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Primary Interposition Dermal Allograft Cuff Reconstruction Is Superior To Revision After Failed Cuff Repair: A Clinical and Radiographic Analysis

2021 Congress Paper Abstracts

Primary Interposition Dermal Allograft Cuff Reconstruction Is Superior To Revision After Failed Cuff Repair: A Clinical and Radiographic Analysis

Ivan Wong, MD, FRCSC, MACM, Dip. Sports Med, CANADA Nedal Alkhatib, MD, CANADA Sara Sparavalo, B.Sc., M.A.Sc., CANADA Jie Ma, CANADA

Nova Scotia Health Authority, Halifax, Nova Scotia, CANADA


2021 Congress   Abstract Presentation   4 minutes   Not yet rated

 

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Summary: The results of our study demonstrate that arthroscopic bridging reconstruction results in improved patient outcomes in both the primary and revision setting with low re-tear rates.


Background

Large or massive rotator cuff tears make up between 10-40% of all rotator cuff tears, yet there is no agreement on the best treatment. Previous studies have shown that acellular human dermal allograft (AHDA) can be used for bridging reconstruction with positive patient outcomes. The use of this surgical technique has not been studied in the primary or revision surgical setting.

Objective

To compare the clinical and radiographic outcomes of patients who received primary or revision arthroscopic bridging reconstruction.

Methods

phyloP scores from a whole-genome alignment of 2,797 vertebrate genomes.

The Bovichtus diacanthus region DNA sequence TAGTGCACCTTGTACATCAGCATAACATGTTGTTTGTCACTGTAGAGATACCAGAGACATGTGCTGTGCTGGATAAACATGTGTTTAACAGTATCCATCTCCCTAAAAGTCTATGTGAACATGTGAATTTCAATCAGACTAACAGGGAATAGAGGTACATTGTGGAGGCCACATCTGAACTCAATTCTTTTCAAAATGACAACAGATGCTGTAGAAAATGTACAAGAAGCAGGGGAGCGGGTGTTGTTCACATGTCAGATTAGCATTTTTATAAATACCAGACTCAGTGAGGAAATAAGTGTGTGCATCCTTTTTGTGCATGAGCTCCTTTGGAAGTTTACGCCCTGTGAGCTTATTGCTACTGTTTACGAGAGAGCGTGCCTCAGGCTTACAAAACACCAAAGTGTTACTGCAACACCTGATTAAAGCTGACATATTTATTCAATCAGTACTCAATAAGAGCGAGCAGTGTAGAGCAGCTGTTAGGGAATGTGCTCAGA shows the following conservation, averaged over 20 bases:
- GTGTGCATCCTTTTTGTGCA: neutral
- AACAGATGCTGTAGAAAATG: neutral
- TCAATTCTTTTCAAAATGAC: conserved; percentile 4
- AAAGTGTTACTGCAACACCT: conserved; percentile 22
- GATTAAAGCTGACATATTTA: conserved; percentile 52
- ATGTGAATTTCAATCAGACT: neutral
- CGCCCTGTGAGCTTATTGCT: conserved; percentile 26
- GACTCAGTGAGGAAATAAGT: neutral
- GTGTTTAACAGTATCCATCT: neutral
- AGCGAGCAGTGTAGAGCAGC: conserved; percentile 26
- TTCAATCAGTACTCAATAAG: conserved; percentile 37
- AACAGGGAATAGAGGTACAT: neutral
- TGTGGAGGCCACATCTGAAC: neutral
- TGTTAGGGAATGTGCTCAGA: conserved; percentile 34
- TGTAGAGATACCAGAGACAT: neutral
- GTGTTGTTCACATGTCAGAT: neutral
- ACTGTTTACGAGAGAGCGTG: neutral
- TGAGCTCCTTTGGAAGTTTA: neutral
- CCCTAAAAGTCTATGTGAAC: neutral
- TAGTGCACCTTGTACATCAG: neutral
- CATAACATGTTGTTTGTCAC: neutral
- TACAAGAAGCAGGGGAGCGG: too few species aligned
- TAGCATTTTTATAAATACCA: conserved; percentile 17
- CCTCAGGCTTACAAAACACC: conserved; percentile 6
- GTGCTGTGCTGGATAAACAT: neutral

This study is a retrospective review of a sequential series of patients who underwent arthroscopic bridging reconstruction (ABR) using AHDA by the primary author (IW). A total of 130 patients underwent ABR between 2010 and 2018. The inclusion criteria were patients with completed Western Ontario Rotator Cuff (WORC) questionnaire, Disabilities of the Arm, Shoulder, and Hand (DASH) score, or both pre-operatively and at multiple post-operative timepoints. Patients with missing WORC scores were excluded from the study. Eighty-three patients were included following chart review. Patients with available post-operative MRIs were also used for radiological assessment by an independent MSK-trained radiologist. Post-operative MRIs were reviewed to assess for graft integrity and changes to rotator cuff muscle atrophy (using the Warner classification) and fatty degeneration (using the Goutallier classification).

Results

There were 46 patients who received primary ABR and 37 who received revision ABR. Forty-eight patients had a post-operative MRI available for review (Primary: 25; Revision: 23). The demographics are summarized in Table 1. Both groups showed a significant improvement in WORC score post-operatively (p<0.001). Primary ABR resulted in higher post-operative WORC scores as compared to revision ABR (p=0.015; Figure 1). The incidence of complete re-tears in the primary group was 8% and 17.4% in the revision group. More than 35% of patients in the primary group showed improvement in fatty infiltration of the infraspinatus and supraspinatus muscles. There was a higher progression in muscle atrophy in the revision group as compared to the primary group (74% and 30%, respectively).

Conclusion

Arthroscopic primary arthroscopic bridging reconstruction for large/massive rotator cuff tears using acellular human dermal allograft had better improvement in their WORC scores compared to revision group at the final follow-up. Although the revision group had improved at the two-year follow-up, these changes in WORC score were not sustained at the final follow-up while the improvements were maintained for the primary group. The primary group had a smaller re-tear rate, better fatty infiltration and muscle atrophy as compared to the revision group. This suggests that primary bridging reconstruction provides better outcomes than a revision surgery.


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